OTHELLO COMMENTARY ACT 5
Act 5, Scene 2 (lines 334-352)
Act 5 Scene 2 is the last speech made by the eloquent Othello in this tragedy, taking place on the secluded island of Cyprus, a world apart from Venice and the rest of the world. It occurs in the last scene of the play where Othello has recently smothered his wife with the believe that she had been unfaithful to their marriage and later been made aware it had all been a plot of manipulation at the blame of Iago, the man he had trusted and sought advice from. The main goal behind this speech is to make sure his spectators are left with a dignified view of him, making it clear he is intending on the end of his life to follow shortly. Othello seems obsessed with, not only love, perhaps the main and obvious theme of this speech and the whole play, but also his reputation and the name he has worked so hard to make for himself.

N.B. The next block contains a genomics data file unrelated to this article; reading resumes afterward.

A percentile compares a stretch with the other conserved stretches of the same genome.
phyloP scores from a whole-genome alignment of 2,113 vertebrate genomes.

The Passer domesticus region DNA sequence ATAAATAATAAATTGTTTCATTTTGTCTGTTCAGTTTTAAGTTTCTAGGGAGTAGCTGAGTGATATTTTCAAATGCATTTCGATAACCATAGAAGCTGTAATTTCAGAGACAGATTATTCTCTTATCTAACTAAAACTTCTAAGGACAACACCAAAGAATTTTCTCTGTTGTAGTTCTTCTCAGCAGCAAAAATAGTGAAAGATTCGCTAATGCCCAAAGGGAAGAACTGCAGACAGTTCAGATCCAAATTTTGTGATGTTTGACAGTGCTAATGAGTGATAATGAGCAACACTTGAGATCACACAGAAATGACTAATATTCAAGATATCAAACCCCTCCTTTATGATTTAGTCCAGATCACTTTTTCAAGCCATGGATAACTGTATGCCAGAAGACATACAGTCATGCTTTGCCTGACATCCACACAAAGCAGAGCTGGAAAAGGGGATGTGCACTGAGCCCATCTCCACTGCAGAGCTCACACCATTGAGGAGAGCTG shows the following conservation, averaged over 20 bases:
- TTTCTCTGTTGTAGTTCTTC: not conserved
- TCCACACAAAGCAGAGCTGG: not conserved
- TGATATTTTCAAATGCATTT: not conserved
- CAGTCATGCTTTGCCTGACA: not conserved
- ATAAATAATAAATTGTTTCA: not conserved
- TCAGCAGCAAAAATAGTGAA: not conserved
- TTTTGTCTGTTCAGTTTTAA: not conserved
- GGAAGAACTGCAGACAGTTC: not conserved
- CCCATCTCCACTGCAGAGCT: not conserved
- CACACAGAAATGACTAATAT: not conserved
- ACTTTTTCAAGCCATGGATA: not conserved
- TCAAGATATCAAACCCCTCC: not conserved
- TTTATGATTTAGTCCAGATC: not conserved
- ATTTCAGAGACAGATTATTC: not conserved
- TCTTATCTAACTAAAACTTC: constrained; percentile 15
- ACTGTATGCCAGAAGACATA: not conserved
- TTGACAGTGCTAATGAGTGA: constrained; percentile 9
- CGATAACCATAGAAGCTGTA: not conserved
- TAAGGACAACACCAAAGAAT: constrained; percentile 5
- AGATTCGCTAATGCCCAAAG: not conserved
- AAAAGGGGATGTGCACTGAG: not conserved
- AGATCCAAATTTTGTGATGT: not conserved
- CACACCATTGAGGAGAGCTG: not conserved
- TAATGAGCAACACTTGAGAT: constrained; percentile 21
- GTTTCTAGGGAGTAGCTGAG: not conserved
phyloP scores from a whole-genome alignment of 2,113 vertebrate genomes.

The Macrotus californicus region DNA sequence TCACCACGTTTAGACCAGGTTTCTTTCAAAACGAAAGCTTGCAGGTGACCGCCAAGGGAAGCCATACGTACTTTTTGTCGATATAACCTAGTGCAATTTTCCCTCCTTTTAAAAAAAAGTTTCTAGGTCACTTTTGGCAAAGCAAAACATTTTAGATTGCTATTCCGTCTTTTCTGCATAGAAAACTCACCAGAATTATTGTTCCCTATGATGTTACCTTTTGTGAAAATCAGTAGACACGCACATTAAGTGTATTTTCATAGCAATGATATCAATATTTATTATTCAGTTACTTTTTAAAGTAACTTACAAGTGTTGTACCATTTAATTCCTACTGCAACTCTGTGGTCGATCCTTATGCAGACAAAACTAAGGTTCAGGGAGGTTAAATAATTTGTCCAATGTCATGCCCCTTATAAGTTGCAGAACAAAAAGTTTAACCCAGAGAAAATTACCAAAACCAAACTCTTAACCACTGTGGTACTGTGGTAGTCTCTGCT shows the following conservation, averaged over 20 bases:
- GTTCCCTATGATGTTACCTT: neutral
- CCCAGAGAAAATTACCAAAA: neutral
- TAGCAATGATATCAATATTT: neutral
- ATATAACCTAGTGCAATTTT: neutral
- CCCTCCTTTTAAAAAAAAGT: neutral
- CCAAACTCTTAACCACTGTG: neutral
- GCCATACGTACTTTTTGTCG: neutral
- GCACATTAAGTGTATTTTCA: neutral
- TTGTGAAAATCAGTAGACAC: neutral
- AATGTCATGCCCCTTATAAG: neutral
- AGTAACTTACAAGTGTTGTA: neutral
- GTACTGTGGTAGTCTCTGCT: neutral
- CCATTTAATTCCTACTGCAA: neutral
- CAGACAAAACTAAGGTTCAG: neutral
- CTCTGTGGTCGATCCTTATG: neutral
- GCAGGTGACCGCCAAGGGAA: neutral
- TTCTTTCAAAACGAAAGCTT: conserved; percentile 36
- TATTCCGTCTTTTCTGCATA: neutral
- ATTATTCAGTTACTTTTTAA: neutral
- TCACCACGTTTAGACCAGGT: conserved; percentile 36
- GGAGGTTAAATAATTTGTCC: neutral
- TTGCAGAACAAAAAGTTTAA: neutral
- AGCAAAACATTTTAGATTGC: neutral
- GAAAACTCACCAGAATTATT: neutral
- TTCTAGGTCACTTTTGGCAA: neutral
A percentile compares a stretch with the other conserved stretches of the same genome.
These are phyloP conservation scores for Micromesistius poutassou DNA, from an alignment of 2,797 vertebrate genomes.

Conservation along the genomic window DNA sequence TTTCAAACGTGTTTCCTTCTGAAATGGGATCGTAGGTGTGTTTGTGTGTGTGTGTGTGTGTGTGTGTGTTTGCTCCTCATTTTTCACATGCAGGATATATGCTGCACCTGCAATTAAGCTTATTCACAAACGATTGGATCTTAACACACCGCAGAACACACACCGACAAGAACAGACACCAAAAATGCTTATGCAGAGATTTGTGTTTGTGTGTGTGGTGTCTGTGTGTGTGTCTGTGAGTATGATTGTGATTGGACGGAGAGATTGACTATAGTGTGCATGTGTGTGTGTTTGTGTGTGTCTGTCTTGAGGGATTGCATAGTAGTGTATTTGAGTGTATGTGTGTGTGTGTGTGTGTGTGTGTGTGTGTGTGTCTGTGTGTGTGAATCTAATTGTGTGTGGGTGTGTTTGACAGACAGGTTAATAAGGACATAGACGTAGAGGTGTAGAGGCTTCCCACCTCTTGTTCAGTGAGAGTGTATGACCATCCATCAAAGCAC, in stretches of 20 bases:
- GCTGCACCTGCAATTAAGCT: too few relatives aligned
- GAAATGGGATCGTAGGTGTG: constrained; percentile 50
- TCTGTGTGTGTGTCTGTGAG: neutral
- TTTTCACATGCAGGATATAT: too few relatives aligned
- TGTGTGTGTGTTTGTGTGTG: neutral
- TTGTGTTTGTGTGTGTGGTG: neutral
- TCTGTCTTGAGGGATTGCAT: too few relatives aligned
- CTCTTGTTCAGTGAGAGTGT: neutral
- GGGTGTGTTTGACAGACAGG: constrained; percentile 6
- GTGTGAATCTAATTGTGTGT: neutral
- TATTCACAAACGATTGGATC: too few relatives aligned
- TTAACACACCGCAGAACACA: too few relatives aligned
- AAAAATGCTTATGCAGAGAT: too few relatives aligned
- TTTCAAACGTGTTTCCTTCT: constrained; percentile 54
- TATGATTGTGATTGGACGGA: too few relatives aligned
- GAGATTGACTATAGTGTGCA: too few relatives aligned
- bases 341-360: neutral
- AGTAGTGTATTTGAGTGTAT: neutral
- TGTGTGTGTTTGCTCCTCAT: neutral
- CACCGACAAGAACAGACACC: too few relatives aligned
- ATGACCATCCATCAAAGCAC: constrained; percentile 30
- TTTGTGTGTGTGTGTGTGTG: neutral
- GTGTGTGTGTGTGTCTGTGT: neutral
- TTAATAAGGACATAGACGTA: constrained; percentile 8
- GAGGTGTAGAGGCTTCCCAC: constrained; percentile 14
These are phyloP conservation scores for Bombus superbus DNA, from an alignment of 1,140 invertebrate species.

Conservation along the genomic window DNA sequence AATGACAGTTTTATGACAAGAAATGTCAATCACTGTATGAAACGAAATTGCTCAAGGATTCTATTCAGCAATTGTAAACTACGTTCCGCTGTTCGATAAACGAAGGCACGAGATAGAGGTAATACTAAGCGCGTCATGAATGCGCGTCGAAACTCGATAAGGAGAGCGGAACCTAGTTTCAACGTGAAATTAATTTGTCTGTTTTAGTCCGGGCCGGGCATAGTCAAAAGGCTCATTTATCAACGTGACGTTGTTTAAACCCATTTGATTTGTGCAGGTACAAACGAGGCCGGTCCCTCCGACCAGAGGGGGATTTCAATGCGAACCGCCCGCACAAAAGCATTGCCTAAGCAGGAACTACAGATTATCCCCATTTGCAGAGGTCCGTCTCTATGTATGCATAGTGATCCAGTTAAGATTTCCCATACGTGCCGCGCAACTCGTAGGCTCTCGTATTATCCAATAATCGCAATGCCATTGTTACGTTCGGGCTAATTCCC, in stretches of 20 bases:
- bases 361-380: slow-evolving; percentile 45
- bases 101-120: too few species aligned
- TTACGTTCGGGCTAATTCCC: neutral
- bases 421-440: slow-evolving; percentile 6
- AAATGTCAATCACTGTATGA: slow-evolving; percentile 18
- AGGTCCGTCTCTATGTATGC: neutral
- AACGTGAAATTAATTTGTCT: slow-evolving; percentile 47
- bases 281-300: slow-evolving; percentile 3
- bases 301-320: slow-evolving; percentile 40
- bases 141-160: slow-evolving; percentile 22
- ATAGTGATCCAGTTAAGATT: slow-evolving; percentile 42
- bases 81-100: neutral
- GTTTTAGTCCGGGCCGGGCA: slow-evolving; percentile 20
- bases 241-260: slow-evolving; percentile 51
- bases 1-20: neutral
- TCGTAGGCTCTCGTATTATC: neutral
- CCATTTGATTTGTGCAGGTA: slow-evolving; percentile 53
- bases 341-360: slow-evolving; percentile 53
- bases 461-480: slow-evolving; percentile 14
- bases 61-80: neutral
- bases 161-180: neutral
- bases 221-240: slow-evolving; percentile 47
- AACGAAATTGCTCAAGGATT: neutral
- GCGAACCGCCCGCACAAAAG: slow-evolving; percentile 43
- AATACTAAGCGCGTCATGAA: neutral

I could be argued that love is the main subject of this tragedy. It begins with the winning of consent of Desdemona’s father, fueled by the great and passionate love the couple feel for each other, and ends in it being the cause for Othello’s madness, jealousy and later lethal act. During this speech, line 340 demonstrates Othello making his strong love for his late wife continuously obvious to his audiences with “of one that loved not wisely, but too well”, referring to himself having been bewitched by love, and later controlled uniquely by the apparently jealously with which it came. He claims to have “thrown a pearl away” (line 342) using the imagery of a pearl as a representation of Desdemona and her perfection, beauty and innocence, a common motif of the play. Othello, after having committed an act he would consider deserving of torture as he earlier expresses in lines 277-8, “Roast me in sulphur! Wash me in steep-down gulfs of liquid fire!” is remorseful and repeatedly expresses the sorrow he has for the true and love which he did “too well”, which he has now lost...
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